Back home, the Tibetan Plateau averages 4,950 meters above sea level with its highest point being Mount Everest, 8,848 meters--29,029 feet--above sea level. At such heights, problems are resulted as listed:
- The air becomes cold, dry and most importantly, thin.
- The Himalayas are so tall that they bar off the monsoon winds from reaching Tibet, turning the plateau dry enough for grasslands to dominate it.
- The most serious problem is that a thinner air means greater vulnerability to ultraviolet radiation.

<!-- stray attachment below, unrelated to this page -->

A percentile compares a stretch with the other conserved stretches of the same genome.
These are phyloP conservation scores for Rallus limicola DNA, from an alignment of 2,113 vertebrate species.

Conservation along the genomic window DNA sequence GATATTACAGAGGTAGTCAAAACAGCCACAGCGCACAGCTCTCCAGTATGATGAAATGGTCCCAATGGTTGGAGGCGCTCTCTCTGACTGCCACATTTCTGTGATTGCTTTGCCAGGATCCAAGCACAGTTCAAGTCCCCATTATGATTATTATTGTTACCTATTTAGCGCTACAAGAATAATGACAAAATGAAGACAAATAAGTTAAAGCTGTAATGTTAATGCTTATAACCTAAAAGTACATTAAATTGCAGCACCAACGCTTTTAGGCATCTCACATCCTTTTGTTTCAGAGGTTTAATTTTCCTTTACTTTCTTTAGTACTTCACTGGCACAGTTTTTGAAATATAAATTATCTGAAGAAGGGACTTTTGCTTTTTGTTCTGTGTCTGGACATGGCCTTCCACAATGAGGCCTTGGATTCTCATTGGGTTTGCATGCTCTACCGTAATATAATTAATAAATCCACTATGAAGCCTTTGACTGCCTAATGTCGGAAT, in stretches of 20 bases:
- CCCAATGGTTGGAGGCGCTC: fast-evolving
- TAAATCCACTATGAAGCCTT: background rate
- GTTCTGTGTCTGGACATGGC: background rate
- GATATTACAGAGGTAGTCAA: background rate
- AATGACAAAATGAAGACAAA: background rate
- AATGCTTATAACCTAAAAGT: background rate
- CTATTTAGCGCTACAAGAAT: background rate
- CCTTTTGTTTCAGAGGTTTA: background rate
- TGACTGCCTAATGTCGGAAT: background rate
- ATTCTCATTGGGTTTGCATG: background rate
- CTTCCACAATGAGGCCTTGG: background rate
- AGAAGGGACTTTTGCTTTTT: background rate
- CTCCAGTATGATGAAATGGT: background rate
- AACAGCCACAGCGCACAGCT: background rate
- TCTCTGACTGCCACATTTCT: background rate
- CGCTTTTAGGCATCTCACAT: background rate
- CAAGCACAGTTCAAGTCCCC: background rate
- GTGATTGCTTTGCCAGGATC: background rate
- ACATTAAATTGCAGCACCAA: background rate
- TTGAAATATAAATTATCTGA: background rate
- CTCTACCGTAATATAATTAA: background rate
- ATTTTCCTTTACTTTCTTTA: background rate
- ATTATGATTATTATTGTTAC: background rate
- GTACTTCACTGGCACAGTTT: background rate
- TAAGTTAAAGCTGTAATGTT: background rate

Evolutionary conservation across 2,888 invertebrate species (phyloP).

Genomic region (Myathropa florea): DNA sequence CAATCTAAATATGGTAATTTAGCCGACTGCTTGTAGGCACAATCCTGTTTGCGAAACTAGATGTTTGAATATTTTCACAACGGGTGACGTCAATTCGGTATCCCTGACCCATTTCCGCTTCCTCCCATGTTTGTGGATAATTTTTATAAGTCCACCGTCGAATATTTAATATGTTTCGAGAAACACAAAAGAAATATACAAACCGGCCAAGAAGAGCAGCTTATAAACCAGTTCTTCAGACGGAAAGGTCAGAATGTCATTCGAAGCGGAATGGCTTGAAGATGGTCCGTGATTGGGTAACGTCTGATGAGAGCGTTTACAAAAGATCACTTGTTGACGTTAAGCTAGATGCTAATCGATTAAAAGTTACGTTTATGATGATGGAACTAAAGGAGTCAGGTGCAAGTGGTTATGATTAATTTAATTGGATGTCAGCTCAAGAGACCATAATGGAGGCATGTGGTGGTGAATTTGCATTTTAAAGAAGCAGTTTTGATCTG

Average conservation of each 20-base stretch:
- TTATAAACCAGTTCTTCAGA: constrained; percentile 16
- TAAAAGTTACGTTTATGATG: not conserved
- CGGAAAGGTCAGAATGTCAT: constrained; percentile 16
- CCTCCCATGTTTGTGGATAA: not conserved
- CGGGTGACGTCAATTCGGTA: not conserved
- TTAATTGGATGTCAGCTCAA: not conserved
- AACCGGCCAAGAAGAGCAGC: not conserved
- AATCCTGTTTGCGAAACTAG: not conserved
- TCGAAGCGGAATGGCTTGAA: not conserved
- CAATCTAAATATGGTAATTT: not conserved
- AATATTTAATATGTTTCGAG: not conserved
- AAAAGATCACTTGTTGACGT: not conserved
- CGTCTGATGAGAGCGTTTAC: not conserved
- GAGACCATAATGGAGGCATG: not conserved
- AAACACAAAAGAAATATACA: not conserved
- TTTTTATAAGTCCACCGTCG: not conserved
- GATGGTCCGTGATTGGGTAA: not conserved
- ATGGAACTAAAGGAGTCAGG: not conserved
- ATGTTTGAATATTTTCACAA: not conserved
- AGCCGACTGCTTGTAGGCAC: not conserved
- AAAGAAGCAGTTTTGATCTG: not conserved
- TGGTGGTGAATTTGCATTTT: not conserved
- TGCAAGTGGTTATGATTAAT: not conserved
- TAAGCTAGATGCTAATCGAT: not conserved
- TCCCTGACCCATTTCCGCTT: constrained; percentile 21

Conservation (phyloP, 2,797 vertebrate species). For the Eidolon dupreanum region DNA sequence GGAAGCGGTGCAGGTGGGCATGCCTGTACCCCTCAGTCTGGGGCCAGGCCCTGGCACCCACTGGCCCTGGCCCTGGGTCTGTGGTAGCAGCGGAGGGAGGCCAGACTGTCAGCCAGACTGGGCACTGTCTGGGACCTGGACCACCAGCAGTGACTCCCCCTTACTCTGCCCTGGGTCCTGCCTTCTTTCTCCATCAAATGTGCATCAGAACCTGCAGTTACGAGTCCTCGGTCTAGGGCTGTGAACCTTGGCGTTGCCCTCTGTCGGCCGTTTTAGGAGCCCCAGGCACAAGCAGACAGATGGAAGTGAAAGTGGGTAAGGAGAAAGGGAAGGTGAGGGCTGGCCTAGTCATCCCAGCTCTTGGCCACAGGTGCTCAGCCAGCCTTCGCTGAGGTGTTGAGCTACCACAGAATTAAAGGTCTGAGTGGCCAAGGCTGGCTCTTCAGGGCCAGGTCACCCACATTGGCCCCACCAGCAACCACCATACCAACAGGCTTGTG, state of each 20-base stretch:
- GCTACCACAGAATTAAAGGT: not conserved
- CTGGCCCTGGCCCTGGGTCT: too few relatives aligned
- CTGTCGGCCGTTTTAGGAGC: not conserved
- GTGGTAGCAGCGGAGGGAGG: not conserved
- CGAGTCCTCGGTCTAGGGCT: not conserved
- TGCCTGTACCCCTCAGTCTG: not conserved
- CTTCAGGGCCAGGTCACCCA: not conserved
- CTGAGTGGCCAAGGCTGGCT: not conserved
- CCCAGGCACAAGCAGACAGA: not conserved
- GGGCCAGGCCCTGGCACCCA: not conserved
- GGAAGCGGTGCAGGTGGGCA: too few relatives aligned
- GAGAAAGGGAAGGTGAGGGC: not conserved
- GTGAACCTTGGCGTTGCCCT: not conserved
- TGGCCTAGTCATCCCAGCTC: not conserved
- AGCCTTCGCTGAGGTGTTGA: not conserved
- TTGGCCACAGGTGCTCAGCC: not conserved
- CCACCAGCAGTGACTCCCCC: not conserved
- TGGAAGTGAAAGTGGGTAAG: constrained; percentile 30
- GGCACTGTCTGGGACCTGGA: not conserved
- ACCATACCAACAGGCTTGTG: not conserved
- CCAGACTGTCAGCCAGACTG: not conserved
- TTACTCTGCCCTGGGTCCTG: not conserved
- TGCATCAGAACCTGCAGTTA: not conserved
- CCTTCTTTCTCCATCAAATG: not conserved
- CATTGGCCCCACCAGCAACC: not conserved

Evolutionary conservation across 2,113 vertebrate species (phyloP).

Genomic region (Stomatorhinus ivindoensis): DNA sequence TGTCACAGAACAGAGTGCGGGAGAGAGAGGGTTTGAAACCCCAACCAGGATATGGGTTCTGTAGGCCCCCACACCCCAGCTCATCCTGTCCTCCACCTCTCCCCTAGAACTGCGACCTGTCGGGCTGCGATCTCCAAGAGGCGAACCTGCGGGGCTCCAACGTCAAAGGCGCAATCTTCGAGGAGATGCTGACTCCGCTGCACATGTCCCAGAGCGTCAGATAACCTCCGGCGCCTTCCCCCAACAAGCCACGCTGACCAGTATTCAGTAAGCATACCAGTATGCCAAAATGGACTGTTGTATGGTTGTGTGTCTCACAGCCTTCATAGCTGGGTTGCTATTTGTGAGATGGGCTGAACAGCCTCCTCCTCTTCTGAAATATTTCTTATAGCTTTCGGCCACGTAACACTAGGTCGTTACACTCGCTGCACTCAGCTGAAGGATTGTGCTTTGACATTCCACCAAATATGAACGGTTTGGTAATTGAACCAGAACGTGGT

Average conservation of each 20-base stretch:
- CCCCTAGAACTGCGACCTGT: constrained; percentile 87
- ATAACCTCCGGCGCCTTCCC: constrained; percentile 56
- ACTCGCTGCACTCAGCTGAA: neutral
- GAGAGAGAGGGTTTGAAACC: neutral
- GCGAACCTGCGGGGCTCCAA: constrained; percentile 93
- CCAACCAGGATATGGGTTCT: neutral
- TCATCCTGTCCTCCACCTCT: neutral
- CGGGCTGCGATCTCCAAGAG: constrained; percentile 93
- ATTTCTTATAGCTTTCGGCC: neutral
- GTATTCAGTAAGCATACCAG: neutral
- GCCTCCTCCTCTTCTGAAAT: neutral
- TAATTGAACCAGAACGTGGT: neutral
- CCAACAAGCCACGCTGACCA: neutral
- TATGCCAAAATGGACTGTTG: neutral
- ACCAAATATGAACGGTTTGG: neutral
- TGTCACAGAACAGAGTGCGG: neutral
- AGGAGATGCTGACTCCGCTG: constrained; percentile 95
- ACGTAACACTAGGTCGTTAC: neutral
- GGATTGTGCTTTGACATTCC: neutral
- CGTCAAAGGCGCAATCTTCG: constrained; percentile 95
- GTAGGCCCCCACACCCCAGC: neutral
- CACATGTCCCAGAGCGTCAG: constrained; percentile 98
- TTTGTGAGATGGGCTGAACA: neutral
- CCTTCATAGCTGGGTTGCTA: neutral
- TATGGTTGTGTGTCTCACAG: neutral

Fortunately, complex life--plants and animals--find ways to deal with these problems. As a result, Tibet is alive with wolves, bears, snow leopards, yaks, asses, antelope, cranes, vultures, hawks, geese and even snakes. Of course, the one Tibetan that stands out above the rest is a species aptly called the "high-altitude jumping spider".
Now in this alternate Earth, Tibet is taller--6,000 meters above sea level on average, with the tallest point being 10,211 meters--33,500 feet--above sea level. At such heights, the three problems listed above become even more pronounced, which raises the pressure in regards to residing there. Can plant and animal life still flourish in this taller Tibet, or are our Tibetans currently living at the top of their limits?